Walk up to the training facilities at any golf course and what I think you’ll find is this: most people are hitting balls on the range, and a few people are chipping or putting around the greens.
I’ve always been a firm believer in the value of practicing putting and the impact it can have on your game. But rather than me going on about the importance of putting again, let’s include chipping and bunker shots to the equation and speak about the short game as a whole. The reason being – I think we should all invest most of our time on the golf course (apart from actually playing) around the greens, practicing our short games.
When I went to practice the other day (for the first time in 2021 may I add) I was accompanied by my boyfriend, who hasn’t played golf for very long. He got his green card back in 2018 after practicing and playing just a bit that summer, but he hasn’t played too many rounds since.
As we got back out on the course the other day, we discussed the differences between hitting balls and practicing chipping and putting. And he said something that made me, as a putting enthusiast, very happy. He explained how although he likes hitting balls on the range, he thinks that the short game is the part of his game that he’ll need to spend most of his time practicing if he wants to get better. How far or how good I hit the ball won’t necessarily differ so much from other players, he said, but the way I’m able to get it up and down around the greens will. He also said that after not playing or practicing for months, he didn’t think he had lost that much in terms of his swing. But in terms of chipping and putting, he felt those parts of the game were the most difficult to get back into. And I agree. I do think that the short game requires another type of touch than the long game and that it’s more of a perishable skill.
So why do so many golfers spend almost all of their time trying to perfect their swings on the course? I think there might be two answers. Either they don’t think that the short game is as important (and definitely not more important) than the long game. Or maybe they know the importance of being good around the greens, but they simply don’t enjoy practicing their short game so therefore simply opt for hitting balls on the range instead.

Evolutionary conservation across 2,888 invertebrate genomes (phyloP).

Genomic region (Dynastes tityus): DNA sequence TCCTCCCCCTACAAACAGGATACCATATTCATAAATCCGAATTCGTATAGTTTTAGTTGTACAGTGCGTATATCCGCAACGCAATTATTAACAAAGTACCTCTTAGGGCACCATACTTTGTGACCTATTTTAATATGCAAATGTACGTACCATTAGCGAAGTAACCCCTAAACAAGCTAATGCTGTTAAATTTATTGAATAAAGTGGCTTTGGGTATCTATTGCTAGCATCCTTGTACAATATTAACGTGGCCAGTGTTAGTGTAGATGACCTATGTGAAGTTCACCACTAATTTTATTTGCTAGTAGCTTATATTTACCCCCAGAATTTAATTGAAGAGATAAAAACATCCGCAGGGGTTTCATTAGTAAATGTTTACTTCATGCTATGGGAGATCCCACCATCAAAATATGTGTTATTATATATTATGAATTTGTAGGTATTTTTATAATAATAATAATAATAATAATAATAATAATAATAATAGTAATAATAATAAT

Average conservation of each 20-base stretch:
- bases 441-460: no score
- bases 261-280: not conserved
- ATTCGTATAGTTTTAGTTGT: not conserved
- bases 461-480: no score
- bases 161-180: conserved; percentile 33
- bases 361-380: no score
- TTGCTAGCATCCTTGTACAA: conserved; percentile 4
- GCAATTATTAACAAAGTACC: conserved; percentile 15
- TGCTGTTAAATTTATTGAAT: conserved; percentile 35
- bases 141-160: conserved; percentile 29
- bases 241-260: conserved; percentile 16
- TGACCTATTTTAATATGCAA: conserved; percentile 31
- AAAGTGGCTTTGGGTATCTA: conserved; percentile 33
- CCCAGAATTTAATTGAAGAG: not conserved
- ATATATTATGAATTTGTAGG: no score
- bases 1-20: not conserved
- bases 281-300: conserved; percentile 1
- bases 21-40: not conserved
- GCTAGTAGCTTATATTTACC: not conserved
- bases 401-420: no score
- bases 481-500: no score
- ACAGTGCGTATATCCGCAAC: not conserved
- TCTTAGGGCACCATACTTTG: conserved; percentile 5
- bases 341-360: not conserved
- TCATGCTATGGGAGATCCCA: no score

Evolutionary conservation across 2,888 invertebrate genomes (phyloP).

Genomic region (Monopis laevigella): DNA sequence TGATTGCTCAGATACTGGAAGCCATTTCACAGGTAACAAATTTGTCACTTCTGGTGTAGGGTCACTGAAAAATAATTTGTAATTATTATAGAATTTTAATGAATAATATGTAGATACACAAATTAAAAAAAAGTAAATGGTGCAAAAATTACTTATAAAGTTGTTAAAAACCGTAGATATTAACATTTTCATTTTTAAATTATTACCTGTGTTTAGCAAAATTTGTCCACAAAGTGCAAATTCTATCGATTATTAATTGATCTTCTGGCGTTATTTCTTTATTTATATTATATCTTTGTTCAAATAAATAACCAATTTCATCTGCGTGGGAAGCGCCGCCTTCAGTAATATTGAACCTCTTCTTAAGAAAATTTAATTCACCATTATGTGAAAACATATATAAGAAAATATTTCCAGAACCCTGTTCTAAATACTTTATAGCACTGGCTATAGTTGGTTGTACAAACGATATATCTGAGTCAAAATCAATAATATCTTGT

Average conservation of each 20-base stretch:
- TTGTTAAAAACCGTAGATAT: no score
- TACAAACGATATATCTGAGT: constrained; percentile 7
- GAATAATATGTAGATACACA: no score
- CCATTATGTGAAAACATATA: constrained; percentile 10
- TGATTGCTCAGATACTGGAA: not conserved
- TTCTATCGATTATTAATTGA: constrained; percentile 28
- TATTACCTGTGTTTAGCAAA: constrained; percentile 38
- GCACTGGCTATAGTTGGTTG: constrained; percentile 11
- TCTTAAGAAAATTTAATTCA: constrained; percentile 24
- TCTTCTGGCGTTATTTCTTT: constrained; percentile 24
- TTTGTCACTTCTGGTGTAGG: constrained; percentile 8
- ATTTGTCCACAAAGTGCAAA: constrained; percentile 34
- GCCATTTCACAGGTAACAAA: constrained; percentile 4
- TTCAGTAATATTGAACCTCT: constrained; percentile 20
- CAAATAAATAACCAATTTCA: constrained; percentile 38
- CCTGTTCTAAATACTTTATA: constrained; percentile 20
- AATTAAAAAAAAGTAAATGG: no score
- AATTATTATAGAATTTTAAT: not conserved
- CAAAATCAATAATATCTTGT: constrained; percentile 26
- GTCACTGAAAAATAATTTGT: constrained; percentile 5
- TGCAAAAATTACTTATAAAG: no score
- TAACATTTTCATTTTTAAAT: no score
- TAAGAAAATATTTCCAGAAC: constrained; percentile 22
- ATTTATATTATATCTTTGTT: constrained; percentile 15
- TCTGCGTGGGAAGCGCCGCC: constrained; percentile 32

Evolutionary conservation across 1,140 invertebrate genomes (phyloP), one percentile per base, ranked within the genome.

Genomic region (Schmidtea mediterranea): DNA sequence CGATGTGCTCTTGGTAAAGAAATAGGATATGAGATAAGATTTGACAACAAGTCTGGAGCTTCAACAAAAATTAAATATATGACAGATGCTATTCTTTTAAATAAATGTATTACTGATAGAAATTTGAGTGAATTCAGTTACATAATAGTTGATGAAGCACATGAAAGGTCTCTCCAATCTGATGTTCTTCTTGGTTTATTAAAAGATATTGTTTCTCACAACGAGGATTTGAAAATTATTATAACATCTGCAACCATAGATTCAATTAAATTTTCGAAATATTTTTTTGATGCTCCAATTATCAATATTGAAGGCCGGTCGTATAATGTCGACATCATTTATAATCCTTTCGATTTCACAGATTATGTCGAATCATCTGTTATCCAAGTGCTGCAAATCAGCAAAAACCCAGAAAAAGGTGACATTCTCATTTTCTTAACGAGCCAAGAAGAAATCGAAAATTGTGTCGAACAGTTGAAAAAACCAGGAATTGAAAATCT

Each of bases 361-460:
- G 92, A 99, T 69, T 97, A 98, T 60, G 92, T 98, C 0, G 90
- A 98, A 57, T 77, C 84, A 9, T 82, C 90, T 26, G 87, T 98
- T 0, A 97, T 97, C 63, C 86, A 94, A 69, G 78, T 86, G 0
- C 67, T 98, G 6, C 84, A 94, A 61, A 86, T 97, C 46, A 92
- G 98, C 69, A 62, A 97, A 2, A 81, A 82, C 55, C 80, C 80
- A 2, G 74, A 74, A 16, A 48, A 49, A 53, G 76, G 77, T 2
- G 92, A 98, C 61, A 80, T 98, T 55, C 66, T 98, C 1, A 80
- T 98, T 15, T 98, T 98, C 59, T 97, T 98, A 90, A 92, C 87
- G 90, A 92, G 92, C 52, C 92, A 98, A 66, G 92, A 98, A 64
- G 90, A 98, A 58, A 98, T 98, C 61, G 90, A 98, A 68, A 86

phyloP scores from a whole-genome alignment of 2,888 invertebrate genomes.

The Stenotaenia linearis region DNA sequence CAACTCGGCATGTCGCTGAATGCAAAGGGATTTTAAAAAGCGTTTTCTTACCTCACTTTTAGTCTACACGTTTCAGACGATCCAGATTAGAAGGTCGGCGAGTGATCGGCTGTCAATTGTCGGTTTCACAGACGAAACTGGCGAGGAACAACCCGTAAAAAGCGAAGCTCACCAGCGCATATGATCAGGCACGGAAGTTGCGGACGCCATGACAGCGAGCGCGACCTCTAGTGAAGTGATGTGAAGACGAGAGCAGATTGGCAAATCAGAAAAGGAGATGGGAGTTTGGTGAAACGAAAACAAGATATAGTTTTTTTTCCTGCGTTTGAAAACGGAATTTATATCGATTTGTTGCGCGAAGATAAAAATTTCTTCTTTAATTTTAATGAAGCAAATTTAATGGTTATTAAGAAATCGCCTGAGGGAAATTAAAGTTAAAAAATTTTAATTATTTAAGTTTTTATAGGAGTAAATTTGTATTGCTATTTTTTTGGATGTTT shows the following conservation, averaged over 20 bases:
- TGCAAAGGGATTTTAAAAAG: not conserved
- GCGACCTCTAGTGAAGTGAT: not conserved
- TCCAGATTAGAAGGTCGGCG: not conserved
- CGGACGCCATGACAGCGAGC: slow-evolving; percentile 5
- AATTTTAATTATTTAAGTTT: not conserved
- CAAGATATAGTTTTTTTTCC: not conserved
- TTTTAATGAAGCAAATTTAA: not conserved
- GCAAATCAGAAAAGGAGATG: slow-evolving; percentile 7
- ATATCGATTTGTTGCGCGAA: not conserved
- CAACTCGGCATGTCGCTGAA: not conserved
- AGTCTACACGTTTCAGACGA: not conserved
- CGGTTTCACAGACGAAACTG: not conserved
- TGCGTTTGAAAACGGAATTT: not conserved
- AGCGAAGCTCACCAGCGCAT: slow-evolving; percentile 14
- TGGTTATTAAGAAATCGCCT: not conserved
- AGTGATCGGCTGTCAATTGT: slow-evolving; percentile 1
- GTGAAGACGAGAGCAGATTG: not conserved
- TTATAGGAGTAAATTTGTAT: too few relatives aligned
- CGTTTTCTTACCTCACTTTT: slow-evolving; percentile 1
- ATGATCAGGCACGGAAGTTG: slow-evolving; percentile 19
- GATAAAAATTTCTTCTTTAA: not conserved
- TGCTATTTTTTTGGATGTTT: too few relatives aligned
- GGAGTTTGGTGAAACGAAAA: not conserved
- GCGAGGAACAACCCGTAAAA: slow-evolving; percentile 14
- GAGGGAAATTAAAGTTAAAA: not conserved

And I’m not trying to throw stones in a glass house here, because I do too, enjoy hitting balls on the range. But despite that, I think it’s important to recognize the impact that spending a bit more time around the greens can have. Putting alone makes up for approximately 40% of a golf score, at essentially all levels. I think I’ve mentioned this statistic before but it’s so powerful it can’t be said enough times.
Think about how many greens you hit per round and how often you’re faced with a short game shot to try and save par. All together – putts, chip shots, bunker shots – make up a huge portion of our score. And that’s why the easiest way to see our scores drop, is to spend more time practicing those shots around the greens.
Another way to look at it is through the games of the pros. If you turn on the TV any given week and watch the LPGA Tour or the PGA Tour, I’m sure you’ll find that there isn’t too big of a difference between how the pros hit the ball. Sure, some of them hit it further and some of them hit it straighter. Their swings also look different. But overall, they all hit the ball well and they all know how to play a golf course from tee to green. Where you can see the real difference in their games, however, is in their short games. Those who do very well during a week on the tour, are typically those who putt well and are able to get themselves out of demanding situations around the greens. It’s all about the short game. Championships are won on the greens.
Let’s be clear that I’m not saying that you should give up your sessions on the range completely. Getting the ball in play and being able to reach the greens on the correct number of shots is important. And to do that you have to practice your swing. However, if you find yourself spending the majority of your practice time on the range rather than around the greens, you might want to rethink your practice structure. Especially if you only have a limited amount of time to spend at the course. And even if you belong to the group of golfers who don’t enjoy practicing their short game right now, I’m sure you’ll change your mind once you start seeing your scores drop. Because like I said before, improving your short game is the easiest way to shave strokes of your score. And the first step to improve your short game, is spending more time around the greens.
This certainly applies to me too, and as I’m starting to return to the golf course for this upcoming season, you’ll know where to find me when I’m not out playing… around the greens, practicing my short game.